First Word, Last Word And Letting Our Biggest Fans Help Shape The Conversation In Our Comments

from the hop-to-it dept

With the launch of our new Techdirt Insider Shop, one of the new features we’ve enabled on the site is something we’re calling First Word/Last Word, which you may have noticed appearing on the blog. The feature allows Techdirt Insiders with credits to help highlight key comments as either “The First Word” (on top of all the other comments) or “The Last Word” (beneath all of the comments, even if other comments are added after). You can designate one of your own comments, or feel free to designate a truly awesome comment from someone else.

Because this is such a new feature, I wanted to discuss a little of the thinking behind it. Despite blogging for well over a decade, I’m still amazed by how much controversy there is over blog comments. Some people insist that they’re completely useless. Others spend many hours of their day engaging in discussion and debate in the comments. There are various attempts to try to “improve the quality” of comments out there, including banning anonymous comments, heavily moderating comments or doing things like having editors highlight the best comments. Others have integrated third-party platforms to manage comments, such as Facebook or Disqus. Gawker keeps pushing the bleeding edge with a series of commenting experiments that try to increase the importance of comments while decreasing the number of comments that actually get viewed.

Over the years, we’ve taken a very open approach to comments. We don’t require a login to comment (though there are benefits to having one). We don’t require people to identify themselves at all. And despite the default assumption some have that anonymous comments are bad, we quite regularly find that comments from anonymous users are some of our most insightful and funniest comments. To that end, we’ve always focused on trying to do more to highlight and encourage good behavior — such as highlighting the comments voted most insightful and funniest, both with badges on the comments and in our weekly summaries.

With the First Word/Last Word feature, we’re trying to take all of that a step further. We’ve seen how a single trollish commenter can sometimes (not always) derail an interesting conversation by getting in early and saying something completely brain dead, then watching (probably with laughter) as the thread disintegrates. Our expanded Crystal Ball may take care of that in some cases by giving insiders more early access to kick off the comments. But, not everyone’s going to be able to rush in and be first. With “First Word/Last Word,” Insiders with credits can help highlight one or two of the absolutely key comments on a story and put them in places of prominence to help define the overall conversation.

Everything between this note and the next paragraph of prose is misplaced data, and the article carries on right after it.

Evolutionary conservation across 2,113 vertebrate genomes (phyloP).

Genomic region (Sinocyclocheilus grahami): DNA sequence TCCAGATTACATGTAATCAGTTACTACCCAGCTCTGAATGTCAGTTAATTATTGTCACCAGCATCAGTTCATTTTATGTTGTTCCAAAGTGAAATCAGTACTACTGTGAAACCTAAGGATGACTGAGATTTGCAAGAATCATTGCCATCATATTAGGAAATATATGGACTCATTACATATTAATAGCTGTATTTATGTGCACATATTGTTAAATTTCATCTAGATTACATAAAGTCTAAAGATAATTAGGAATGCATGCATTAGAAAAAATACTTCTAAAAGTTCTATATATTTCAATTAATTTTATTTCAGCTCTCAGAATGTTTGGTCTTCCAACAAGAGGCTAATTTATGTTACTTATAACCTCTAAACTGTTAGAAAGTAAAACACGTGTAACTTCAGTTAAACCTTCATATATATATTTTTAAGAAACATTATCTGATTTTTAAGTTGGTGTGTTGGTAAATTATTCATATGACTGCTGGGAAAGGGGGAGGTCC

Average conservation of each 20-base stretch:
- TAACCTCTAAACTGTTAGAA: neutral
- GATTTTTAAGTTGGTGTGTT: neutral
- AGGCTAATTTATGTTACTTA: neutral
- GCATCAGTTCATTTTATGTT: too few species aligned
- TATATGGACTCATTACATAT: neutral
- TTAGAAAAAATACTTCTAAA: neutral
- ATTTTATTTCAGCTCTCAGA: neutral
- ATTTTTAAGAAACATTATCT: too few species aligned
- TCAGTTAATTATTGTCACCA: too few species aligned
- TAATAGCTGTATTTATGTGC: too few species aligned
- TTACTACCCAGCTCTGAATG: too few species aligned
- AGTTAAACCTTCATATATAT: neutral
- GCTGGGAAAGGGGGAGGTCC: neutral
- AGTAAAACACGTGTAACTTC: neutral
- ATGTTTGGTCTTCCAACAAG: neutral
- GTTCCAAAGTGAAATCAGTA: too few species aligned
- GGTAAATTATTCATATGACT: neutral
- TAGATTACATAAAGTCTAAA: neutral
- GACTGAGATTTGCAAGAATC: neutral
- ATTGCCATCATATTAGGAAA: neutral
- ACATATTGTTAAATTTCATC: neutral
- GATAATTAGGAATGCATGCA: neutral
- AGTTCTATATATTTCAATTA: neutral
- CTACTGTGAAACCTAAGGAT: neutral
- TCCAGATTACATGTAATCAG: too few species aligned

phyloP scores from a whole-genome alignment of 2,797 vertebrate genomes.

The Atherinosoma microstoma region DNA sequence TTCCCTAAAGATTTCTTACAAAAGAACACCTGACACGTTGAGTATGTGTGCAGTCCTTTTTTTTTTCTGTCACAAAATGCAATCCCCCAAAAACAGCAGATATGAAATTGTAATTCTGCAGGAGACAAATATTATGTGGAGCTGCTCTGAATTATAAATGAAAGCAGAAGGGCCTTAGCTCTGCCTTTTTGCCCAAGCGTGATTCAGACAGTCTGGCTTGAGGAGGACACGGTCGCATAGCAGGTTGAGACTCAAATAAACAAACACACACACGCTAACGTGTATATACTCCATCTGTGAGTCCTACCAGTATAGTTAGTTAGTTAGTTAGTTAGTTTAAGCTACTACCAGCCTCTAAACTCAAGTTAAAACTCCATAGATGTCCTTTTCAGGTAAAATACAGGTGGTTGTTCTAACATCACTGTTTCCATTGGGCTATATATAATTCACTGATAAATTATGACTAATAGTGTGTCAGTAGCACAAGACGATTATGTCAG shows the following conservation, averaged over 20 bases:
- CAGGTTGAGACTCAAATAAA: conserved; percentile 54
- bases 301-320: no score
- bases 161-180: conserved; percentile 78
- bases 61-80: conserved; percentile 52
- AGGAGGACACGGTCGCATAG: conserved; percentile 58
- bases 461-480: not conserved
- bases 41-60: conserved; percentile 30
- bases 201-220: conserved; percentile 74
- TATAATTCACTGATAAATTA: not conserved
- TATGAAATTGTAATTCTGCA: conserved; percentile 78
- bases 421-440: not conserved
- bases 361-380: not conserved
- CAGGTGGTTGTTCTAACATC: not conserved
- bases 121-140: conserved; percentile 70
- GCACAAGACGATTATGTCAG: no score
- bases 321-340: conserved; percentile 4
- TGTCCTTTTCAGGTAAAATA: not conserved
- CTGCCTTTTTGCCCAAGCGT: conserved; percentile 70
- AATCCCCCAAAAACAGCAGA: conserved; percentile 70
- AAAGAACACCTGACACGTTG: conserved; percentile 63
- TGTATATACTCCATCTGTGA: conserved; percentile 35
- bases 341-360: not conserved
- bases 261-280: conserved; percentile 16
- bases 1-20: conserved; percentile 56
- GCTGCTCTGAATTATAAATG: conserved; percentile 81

This is very much an experiment (and like all experiments could flop completely). But what fun is it if you never take chances? We’ve trusted our community for many, many years, and here’s another attempt to trust those who become Insiders to help curate the absolute best comments for everyone to see. We hope you’ll take part and help us develop an even more interesting and compelling comments section.

You can get your own First Word/Last Word credits at the Techdirt Insider Shop. Most purchases include at least one credit, and subscriptions like the Watercooler Package and the Behind The Curtain Package include a cache of credits that replenishes on a monthly basis.

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Comments on “First Word, Last Word And Letting Our Biggest Fans Help Shape The Conversation In Our Comments”

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art guerrilla (profile) says:

Re: Re:

1. i concur, current comment system is relatively good…
– (excepting not allowing a carriage return for better formatting)
2. even more important, is the patience and good judgment exercised by techdirt in allowing virtually any/all comments…

not many websites actually practice acceptable versions of free speech… (too messy for most stoopid sheeple)

3. i also find a lot of merit in slashdot’s commenting system where posts are modded up/down/hidden/shown by the community’s judgment; *generally* works out well…

4. the one thing about virtually ALL comment systems i find unfortunate, is that even good/active threads with an interesting debate going, get scrolled down to invisibility…
often times tough to even track down ‘old’ articles/threads (‘old’ meaning a day or two) where there is still active debate going on…